Figure 1: Hyperpigmented papules and plaques in a zosteriform pattern involving the left side of back


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Figure 2: Hyperpigmented papules arranged in a linear pattern involving the flexor aspect of the left forearm


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Figure 3: Hyperkeratosis, acanthosis, papillomatosis, suprabasal acantholysis, and dyskeratotic cells in the cleft [hematoxylin and eosin (H and E) ×40]


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Figure 4: (a) Suprabasalacantholysis and dyskeratosis in the form of corps ronds and grains (H and E ×100) (b) High power view of acantholytic lacuna with dyskeratotic cells (H and E ×400)


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  Discussion Top


DD was independently reported by Jean Darier and James C. White in 1889. [1] DD is an autosomal dominant disorder with complete penetrance and variable expressivity, characterized by keratotic and crusted papules and plaques involving mainly the seborrheic areas, palmoplantar pits, characteristic nail changes in the form of V-shaped nicking of distal nail plate and oral mucosal involvement. [1]

Its pathogenesis has been linked to mutations involving the ATP2A2 gene that codes for sarco/endoplasmic reticulum calcium ATPase isoform 2, a pump that transports calcium (Ca 2+ ) from cytosol to lumen of the endoplasmic reticulum, thus hampering the intracellular Ca 2+ signaling and keratinocyte intercellular adhesion and differentiation. [2]

A localized form of DD was first described by Kreibich in 1906. Nearly 10% cases of DD display a localized pattern often following Blaschko's lines. [3],[4] The localized variant is also referred to as zosteriform, linear, unilateral, or segmental DD and these may be localized to one half of the body. [3],[5] These patients develop skin lesions in the third or fourth decade of life, with a negative family history and without other associated features of DD. [6],[7] Our case had a similar manifestation.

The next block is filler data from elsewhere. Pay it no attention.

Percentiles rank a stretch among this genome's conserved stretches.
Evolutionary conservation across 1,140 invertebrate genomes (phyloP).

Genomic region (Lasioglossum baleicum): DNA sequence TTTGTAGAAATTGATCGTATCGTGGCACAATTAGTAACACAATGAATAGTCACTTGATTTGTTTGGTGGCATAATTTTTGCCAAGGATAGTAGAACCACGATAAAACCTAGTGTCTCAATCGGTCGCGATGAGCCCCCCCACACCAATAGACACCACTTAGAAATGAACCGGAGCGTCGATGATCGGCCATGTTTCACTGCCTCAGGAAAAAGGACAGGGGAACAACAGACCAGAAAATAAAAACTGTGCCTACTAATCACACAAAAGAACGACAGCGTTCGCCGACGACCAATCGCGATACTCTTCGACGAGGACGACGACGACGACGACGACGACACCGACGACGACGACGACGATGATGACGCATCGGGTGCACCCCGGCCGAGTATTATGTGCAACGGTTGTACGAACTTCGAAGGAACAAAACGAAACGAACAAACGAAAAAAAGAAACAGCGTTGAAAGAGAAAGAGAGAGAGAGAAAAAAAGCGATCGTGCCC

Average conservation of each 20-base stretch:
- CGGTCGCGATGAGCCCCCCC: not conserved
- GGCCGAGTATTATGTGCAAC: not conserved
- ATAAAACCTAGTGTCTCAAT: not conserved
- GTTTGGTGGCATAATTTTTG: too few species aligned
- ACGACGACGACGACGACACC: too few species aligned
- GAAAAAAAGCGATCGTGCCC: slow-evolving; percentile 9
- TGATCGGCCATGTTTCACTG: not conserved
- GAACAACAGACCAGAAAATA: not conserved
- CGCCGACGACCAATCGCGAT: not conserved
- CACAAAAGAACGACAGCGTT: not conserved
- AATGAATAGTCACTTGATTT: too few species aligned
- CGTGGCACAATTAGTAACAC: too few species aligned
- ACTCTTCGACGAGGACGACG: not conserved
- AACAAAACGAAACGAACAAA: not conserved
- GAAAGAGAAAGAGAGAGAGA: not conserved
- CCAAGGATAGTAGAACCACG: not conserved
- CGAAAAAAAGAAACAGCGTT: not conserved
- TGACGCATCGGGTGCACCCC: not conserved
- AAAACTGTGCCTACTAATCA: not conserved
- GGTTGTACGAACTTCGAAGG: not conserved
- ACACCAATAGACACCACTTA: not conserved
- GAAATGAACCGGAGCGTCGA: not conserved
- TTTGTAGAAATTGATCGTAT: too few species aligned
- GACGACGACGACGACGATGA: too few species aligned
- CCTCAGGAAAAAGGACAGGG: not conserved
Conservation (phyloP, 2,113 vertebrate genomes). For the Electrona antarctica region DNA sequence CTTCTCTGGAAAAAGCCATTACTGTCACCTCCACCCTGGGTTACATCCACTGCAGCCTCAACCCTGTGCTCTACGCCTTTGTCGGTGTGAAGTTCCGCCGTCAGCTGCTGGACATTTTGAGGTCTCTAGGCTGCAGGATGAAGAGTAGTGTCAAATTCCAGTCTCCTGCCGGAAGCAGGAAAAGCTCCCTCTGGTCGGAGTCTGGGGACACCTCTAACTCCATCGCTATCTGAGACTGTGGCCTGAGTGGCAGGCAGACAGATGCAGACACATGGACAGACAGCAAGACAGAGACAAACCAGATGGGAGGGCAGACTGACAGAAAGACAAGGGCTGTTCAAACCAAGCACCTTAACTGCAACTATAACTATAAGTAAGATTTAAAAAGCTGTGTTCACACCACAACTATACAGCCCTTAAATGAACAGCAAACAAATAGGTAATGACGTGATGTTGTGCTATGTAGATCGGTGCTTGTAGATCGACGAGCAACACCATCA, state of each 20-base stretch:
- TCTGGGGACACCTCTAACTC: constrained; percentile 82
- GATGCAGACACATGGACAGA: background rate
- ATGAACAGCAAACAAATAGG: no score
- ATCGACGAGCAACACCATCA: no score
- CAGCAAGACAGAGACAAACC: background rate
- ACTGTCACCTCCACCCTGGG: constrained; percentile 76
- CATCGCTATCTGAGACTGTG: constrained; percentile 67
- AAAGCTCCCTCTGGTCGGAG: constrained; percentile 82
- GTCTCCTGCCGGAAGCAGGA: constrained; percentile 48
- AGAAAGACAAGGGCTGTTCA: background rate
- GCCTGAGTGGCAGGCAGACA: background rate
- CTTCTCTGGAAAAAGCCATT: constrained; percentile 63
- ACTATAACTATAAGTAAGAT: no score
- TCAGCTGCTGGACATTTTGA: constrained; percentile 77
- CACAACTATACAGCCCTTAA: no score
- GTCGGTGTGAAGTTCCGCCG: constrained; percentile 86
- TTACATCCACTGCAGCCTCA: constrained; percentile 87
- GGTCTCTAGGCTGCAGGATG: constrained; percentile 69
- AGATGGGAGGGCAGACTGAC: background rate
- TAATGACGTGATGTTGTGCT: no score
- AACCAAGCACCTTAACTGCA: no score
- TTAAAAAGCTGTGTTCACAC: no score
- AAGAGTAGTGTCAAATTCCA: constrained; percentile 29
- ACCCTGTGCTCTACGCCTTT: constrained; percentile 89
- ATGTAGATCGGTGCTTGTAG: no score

Two patterns of segmental DD exist: In type 1 pattern, lesions follow Blaschko's lines unilaterally, whereas type 2 disease demonstrates focal areas of increased severity in patients with generalized DD. [1],[2],[3],[4] In the present case, the lesions were confined to the left side of the body, and occurrence of both zosteriform and linear patterns involving multiple segments was an interesting finding in this case.

Localized DD is considered a genetic mosaic of generalized DD resulting from a post-zygotic somatic mutation in early embryogenesis. [7],[8] The zosteriform pattern described in localized DD would actually exhibit a Blaschkoid rather than a dermatomal distribution. [8] Likewise, in this case the zosteriform lesions were found to follow the lines of Blaschko.

Histopathological findings of segmental DD do not show any distinct feature from that of generalized DD. [9] Histopathologial examination reveals a combination of acantholysis and dyskeratosis. Acantholysis tends to be suprabasal and two distinct types of dyskeratotic cells are appreciated: "corps ronds" and "grains."

Acantholytic dyskeratotic epidermal nevus (ADEN) is a condition that is clinically and histologically indistinguishable from segmental DD. Uncertainty prevails over using the terms ADEN or segmental DD. Munro and Cox reported a case of ADEN with characteristic nail and palmar changes of DD on the same side of the body. [10] Sakuntabhai et al. for the first time established mutations involving ATP2A2 gene in the affected skin of ADEN, the gene that is also defective in generalized DD and pointed out that these patients do have segmental DD and are mosaics for an ATP2A2 mutation. [11] The late age of onset, which would be unusual for epidermal nevi but is characteristic of DD supports the diagnosis of segmental DD. [6],[7] The precipitating factors in DD such as sunlight, heat, and sweating were implicated as an aggravating factor in many reported cases of localized DD. [6],[7] Citing the above specifics, the present case could be labeled as segmental DD rather than ADEN.